Tuesday, March 30, 2010

Getting It Right

Last night, I thought more about the 'getting it right' phenomenon I wrote about yesterday in More than You Know. Apparently I was doing much of my thinking while sleeping, because at about 4AM, I suddenly sat up in bed recalling a story about virtuoso jazz pianist Oscar Peterson and virtuoso classical pianist Vladamir Horowitz. As the story goes (whole tone scales playing in the background)...
Horowitz determined that he would to put to rest forever the question of which school of pianists was truly the greatest, the jazz school or the classical school.

Horowitz purchased a copy of one of Peterson's solo recordings and learned to play one of the songs verbatim. Not only did he learn to play exactly the same notes as Peterson, but he also learned to play them flawlessly, even better than the original recording.

Horowitz arranged for a meeting with Peterson. As the two talked about the merits of the schools of music they each represented, Horowitz said to Peterson, I'd like you to hear something. He sat down at Peterson's piano and played the song he'd learned with all the virtuosity and grace of a classical master. When he was done, he turned to Peterson and said, "So, what do you think?"

Peterson who had improvised the original recording, looked at Horowitz and said, "That was great. Play something else."

Getting It Right
Over the years, I've come to realize that no matter what the discipline (music, snowboarding, medicine, business), there are innovators and there are performers. This morning, I came to the
conclusion that the primary difference between innovators and performers is how they feel about 'getting it right'.

Innovators tend not to be too concerned about getting it right. They make lots of mistakes. They're often sloppy in regard to their technique. Their main motivation is pushing the envelope, doing things that haven't been done before.

Performers on the other hand are concerned specifically with getting it right. In fact, not just getting it right, but getting it perfect. Performers may innovate in incremental ways, honing and refining what has been created by others. But in general, their motivations and skills are focused on manifesting the perfect instantiation of something well defined and understood.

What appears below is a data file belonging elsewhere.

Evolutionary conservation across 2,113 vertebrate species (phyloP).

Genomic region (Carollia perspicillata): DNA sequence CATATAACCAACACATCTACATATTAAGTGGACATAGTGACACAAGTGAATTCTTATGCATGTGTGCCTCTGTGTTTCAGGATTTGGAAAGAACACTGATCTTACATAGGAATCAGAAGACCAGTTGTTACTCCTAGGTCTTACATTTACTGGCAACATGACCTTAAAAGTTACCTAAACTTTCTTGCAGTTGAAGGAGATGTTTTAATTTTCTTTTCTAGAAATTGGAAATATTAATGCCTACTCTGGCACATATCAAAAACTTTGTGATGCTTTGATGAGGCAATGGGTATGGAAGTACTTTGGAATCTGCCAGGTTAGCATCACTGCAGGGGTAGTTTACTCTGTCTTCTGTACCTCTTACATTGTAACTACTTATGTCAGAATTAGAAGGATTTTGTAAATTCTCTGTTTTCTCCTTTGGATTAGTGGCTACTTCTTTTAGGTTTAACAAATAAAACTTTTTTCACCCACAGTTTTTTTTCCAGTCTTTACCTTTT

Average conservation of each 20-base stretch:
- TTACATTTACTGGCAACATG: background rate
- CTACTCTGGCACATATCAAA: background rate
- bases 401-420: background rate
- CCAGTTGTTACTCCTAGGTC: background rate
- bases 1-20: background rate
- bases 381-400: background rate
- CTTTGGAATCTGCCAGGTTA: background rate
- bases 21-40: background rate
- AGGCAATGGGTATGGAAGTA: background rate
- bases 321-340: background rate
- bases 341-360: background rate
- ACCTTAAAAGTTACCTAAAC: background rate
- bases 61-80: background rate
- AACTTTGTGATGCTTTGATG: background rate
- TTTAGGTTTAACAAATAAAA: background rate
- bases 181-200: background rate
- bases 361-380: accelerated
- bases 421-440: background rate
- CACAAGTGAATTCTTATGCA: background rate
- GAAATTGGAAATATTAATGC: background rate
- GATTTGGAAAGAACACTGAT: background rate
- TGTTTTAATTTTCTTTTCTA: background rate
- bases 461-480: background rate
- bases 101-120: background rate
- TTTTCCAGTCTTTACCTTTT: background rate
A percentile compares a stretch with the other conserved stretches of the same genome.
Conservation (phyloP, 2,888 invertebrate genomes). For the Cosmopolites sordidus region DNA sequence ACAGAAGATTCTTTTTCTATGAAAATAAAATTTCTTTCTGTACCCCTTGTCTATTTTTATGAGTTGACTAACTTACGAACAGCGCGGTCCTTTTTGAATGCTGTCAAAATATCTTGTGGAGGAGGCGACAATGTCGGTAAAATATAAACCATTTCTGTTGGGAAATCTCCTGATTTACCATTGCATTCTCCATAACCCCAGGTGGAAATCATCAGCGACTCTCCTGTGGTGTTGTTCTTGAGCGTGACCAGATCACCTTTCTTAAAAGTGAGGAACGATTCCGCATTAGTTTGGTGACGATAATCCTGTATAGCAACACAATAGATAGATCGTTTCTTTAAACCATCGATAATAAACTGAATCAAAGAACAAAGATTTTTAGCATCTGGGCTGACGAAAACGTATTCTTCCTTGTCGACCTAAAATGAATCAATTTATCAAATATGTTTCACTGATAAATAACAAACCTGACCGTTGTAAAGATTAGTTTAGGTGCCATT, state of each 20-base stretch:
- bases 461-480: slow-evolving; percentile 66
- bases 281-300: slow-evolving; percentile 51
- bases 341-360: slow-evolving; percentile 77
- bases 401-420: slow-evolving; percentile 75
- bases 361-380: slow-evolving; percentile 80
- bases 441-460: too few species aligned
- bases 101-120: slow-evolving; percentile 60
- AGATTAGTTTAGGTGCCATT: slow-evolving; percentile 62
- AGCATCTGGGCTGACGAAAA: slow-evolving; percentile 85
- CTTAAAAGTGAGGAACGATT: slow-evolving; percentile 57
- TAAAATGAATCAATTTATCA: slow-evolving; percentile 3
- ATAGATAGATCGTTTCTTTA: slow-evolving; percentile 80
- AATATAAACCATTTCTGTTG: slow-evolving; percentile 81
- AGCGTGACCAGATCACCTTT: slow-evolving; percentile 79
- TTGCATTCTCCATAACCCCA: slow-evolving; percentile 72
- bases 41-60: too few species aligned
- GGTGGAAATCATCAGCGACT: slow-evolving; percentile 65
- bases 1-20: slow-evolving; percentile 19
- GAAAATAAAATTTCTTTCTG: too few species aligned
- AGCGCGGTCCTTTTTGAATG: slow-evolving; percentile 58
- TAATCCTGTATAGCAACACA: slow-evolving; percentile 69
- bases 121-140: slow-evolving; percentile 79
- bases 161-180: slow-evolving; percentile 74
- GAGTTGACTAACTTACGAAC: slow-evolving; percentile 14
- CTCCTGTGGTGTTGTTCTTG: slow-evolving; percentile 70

Of course, you occasionally encounter someone who is both an innovator and a performer. Bach didn't just compose all those fugues, he could improvise them on the fly. Sean White seems certainly to be redefining the sport of snowboarding while also being the sport's greatest performer. However, people like Sean White and Johann Sebastian Bach seem to be pretty rare.

What's Wrong with Being Great?
Over the years, I've encountered a lot of people who were great performers, but who wanted to be counted among the innovators. In some cases, their being great performers simply wasn't enough for them; they saw being an innovator as somehow better or more prestigious or more important than being a performer.

To some extent, society seems to be of two minds. In the near term, we seem to gravitate to the great performers. However, over the long term, we tend to remember only the innovators. If you were to ask someone about current musicians that he knows, it's likely that all of them would be performers. However, if you were to ask him about musicians from two-hundred years ago, it's likely that he'd list composers, not performers.

The problem with great performers who don't consider being a great performer good enough is that they tend not to be very good at innovating. Getting it right simply gets in the way. Their work tends to be derivative rather than creative, borrowing liberally from what has been done before. When they do 'create', the creation doesn't have the kind of structural integrity found in the work of great innovators. They lack a sense of systemness. They may not even understand the notion of systemness.

In the end, innovation requires a willingness to completely abandon 'getting it right'. In some cases, the path to innovation requires intentionally getting it 'wrong', to break the mold and see what happens. Now, if you're concerned about acceptance or approval or good grades or whatever other rewards come with getting it 'right', then it's likely that you're not going to innovate.

The Innovator's Dilemma
So, how does an innovator deal with the practical aspects of getting it wrong, e.g, not being able to get or keep a job. Well, outside of the simple answer of becoming independently wealthy, one thing that comes to mind is making your passion your vocation and not your occupation.

I have many friends from music school who simply don't enjoy playing music anymore. At twenty, we were all innovators, trying new things and breaking rules. Now that they make their living from music (as teachers, composers, performers or studio musicians), there's very little innovation involved in their work. They're paid to color within the lines and to do so perfectly.

If you put yourself in the position where your livelihood depends on your craft, you're likely to lean towards getting it right. Alternatively, there's always deciding to live on less. It's amazing how much of what we never even considered owning at eighteen becomes absolutely essential at forty.

In regard to More than You Know, Sree commented on the need to get it right being quite deeply seated in most of us. I have to agree that it sure does appear that way. However, from my perspective, it comes at great cost.

OK, I can go back to sleep now.

Happy Tuesday!
Teflon

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